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Sunset clause added to city fee hikes; some still displeased

Of the Keizertimes

The Keizer City Council got an earful from a few displeased residents over the fee and rate increases used to balance the upcoming city budget.

Some, like a sewer franchise fee increase, was expressly intended to balance the general fund budget. Councilor Brandon Smith successfully amended this, along with a new stormwater utility fee, to sunset in one year, meaning they would fall back to 5 percent in one year. Because the two increases didn’t pass unanimously – Councilors David McKane and Mark Caillier voted no – they’ll be back for second reading at the Council’s June 21 meeting.

Others, like raising the stormwater utility rate, were described as essential to meeting state and federal clean water mandates.

All in all the impact to Keizer’s utility customers will be about $26 per year, Finance Director Susan Gahlsdorf said.

While the all-funds budget – which includes funds for utilities, streets and other non-general fund revenues – increased by some 9.6 percent, City Manager Chris Eppley pointed out that the general fund actually decreased by about $270,000.

Ross Nelson was unimpressed. He testified at Monday’s Council meeting, saying that staffing and spending levels should match the city’s population growth.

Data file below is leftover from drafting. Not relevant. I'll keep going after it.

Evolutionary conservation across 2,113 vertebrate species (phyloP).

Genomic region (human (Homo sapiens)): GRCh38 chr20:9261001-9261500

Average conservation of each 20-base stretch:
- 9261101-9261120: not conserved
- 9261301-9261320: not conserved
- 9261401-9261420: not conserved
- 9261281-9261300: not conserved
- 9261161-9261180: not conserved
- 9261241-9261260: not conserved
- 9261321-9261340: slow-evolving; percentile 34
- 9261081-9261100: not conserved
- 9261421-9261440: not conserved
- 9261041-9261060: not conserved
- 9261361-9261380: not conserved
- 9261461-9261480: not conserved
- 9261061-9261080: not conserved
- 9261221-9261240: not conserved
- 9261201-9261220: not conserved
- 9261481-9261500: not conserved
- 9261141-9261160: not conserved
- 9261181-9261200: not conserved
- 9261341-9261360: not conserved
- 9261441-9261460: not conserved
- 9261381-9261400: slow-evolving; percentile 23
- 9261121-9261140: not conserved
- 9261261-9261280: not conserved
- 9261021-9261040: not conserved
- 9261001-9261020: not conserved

“My salary is identical to what it was in 2007. In fact, it’s lower because my benefits have been cut … You need to have the courage to cut more,” Nelson said.

“There’s nothing harder than laying someone off,” testified Sandi King, who was vice-chair of this year’s budget committee, “… but there comes a time that either via attrition or layoffs, something has to give.”

While Keizer’s property tax rates are frozen at $2.08 per $1,000, Dwight Reinwald testified that a fee increase is analogous to a tax.

“I don’t buy the shell game. … A tax by any other term is a tax,” he said.

Some councilors defended the fee increases, noting that more than $250,000 was actually cut, mostly from materials and services and by freezing pay of non-union staff.

“Our economy has changed the way some people behave,” said Cathy Clark, a council member. “And we need a police presence. … I’m going to vote in favor of this because I believe it’s important we maintain the police services we have to keep folks like my senior mother safe.”

Mayor Lore Christopher also played the mom card, saying hers was disappointed in the fee increases, and also took a dig at the Keizer Police Association – the officers’ union – for not accepting a pay freeze.

“Our police officers had the option of not taking that 2 percent increase and they elected not to do that,” Christopher said. “And that has cost all of us.”

Councilor Richard Walsh said he knew supporting the fee hikes would make him a target, but warned that further cuts would take a heavy toll.

“If we take away one more thousand dollars, the next place was taking out all the bathrooms in our parks,” he said. “… Those are the types of things we’ll be losing if we try to make up $150,000 more than we’ve already cut.”